International Journal of Existential Positive Psychology

Exploring the Relationship between Social Marginalization, Meaning in Life, and Mindfulness: A Mixed-Methods Approach

Zvi Bellin, Ph.D

Holistic Counseling Psychology, John F. Kennedy University

Karla Papula, MA

John F. Kennedy University

Jessica Youseffi, MA

John F. Kennedy University

Mark Kurai, Ph.D

John F. Kennedy University

Abstract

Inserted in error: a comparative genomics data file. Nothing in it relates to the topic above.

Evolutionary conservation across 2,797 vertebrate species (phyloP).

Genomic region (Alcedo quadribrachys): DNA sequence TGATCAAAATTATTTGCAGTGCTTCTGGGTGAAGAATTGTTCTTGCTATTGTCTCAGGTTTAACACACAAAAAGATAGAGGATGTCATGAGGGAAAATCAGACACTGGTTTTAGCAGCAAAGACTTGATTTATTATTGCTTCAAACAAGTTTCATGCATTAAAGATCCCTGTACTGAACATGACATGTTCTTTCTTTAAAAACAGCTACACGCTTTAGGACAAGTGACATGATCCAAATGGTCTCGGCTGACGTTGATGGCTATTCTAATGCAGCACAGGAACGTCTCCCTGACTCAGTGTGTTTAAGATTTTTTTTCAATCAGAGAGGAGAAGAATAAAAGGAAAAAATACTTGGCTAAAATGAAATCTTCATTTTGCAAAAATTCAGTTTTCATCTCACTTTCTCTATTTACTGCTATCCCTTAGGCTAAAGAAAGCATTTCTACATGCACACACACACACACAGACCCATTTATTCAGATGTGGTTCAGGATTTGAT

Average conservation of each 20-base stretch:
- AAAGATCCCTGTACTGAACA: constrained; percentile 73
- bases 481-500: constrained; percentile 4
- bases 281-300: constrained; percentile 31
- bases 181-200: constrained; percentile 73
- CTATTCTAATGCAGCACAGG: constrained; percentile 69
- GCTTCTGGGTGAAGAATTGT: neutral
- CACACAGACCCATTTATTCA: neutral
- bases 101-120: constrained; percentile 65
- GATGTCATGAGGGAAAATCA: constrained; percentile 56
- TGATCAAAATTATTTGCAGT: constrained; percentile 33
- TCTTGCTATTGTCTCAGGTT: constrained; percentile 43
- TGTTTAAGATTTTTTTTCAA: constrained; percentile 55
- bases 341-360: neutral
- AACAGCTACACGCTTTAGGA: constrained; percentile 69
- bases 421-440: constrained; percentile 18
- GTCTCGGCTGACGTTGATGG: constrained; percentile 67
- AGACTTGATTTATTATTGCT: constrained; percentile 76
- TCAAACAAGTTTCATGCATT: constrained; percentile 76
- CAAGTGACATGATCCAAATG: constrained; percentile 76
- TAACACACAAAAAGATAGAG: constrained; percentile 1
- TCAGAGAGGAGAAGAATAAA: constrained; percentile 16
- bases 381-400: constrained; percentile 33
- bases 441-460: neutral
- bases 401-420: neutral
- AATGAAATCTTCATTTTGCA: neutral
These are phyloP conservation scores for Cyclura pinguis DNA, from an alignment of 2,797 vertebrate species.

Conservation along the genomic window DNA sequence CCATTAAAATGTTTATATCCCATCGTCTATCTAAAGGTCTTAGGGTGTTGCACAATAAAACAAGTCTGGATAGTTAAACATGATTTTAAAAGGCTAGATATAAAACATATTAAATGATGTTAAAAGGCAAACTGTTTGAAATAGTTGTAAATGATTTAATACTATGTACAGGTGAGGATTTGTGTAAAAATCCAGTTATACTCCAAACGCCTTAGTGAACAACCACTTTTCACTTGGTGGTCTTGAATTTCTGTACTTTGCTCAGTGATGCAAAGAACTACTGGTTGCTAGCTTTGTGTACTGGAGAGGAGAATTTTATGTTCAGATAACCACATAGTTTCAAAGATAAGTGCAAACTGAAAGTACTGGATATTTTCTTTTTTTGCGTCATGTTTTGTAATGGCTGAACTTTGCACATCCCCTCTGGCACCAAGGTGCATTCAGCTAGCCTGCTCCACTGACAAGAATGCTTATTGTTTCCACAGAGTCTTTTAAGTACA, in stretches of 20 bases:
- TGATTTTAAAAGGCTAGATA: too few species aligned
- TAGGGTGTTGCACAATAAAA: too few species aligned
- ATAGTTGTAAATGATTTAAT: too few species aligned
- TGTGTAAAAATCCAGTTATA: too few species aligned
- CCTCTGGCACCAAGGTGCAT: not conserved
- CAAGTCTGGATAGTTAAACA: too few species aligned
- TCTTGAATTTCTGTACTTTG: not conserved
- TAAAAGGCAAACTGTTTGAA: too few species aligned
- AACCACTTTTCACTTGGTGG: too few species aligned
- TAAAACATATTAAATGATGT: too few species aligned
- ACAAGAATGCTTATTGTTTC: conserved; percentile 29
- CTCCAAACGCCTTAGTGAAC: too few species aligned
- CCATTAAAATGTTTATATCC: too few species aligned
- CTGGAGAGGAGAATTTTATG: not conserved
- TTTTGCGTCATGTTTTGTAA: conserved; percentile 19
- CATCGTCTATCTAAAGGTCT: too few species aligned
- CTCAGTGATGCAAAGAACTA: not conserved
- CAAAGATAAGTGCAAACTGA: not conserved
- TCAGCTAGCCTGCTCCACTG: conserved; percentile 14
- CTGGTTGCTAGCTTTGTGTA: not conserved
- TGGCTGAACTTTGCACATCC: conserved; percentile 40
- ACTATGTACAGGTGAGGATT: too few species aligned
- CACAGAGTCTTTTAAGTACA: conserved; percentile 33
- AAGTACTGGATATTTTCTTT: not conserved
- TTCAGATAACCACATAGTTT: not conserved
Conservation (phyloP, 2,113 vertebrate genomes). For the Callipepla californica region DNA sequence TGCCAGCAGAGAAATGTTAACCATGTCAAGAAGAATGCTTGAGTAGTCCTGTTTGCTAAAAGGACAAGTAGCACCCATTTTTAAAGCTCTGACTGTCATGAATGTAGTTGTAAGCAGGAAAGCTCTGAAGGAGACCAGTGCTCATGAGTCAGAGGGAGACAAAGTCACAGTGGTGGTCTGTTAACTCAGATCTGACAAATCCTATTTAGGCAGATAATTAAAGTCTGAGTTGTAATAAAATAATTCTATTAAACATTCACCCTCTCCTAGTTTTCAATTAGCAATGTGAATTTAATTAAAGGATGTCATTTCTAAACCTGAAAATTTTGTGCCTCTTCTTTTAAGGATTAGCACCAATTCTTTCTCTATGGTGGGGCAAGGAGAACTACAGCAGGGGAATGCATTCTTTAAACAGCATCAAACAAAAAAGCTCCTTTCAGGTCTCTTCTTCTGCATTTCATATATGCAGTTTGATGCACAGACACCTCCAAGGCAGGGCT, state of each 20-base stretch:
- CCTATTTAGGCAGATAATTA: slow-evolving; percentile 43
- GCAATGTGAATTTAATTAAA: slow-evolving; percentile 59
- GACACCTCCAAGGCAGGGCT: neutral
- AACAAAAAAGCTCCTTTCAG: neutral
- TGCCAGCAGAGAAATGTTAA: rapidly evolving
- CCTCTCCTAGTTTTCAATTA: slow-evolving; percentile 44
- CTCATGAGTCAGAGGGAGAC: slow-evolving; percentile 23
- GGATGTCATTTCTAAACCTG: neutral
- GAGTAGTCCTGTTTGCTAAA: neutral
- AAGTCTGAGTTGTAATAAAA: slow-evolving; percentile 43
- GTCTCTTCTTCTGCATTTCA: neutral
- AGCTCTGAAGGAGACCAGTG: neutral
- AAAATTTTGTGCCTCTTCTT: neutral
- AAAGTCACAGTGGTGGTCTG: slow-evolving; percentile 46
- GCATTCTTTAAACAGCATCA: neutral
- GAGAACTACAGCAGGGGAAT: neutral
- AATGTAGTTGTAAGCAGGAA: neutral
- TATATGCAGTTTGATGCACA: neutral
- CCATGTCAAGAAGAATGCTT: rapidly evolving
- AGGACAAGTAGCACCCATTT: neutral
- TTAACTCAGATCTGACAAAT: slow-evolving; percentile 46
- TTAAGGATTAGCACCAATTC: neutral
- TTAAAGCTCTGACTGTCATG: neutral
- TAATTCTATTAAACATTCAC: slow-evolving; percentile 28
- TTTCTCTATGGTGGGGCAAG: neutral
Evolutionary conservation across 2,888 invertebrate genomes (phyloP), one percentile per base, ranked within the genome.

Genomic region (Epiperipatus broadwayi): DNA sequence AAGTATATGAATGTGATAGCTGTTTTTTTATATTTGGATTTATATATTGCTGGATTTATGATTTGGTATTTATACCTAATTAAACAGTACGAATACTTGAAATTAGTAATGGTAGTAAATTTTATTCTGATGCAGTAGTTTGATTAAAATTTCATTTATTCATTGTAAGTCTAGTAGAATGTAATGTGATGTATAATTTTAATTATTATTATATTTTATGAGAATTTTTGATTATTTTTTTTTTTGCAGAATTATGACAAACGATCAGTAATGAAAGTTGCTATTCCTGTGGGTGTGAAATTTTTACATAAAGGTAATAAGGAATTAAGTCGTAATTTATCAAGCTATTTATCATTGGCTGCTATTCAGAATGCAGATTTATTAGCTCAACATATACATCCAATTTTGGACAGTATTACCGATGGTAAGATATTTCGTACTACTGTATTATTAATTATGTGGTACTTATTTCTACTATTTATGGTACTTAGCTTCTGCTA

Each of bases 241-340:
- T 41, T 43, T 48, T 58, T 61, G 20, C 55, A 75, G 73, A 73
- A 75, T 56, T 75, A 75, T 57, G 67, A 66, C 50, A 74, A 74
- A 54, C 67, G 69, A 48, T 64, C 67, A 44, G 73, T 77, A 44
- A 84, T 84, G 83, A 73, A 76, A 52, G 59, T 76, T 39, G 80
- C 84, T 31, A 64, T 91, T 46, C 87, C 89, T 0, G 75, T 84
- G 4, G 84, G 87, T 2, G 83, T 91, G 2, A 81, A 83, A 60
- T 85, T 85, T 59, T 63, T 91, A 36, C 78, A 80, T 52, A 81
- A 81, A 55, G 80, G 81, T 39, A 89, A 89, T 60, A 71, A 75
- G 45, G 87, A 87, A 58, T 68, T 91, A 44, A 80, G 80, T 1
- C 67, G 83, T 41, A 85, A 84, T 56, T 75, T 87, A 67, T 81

This mixed-method study looked at the relationship between marginalization, meaning in life, and mindfulness. Study 1 explored the empirical relationship between three constructs (N = 106). Marginalization correlated negatively with meaning in life and with mindfulness. Meaning in life and mindfulness showed a positive correlation. Mindfulness, in part, explained the relationship between marginalization and meaning in life. This suggests that mindfulness can be a helpful intervention for marginalized people who experience a sense of meaning frustration. In study 2, eight participants with marginalized identities in the U.S. were interviewed to understand how mindfulness has impacted their sense of meaning in life. Three themes are discussed: community, practices, and core teachings. The article concludes with recommendations for mental health practitioners and a discussion of limitations and directions for further research.

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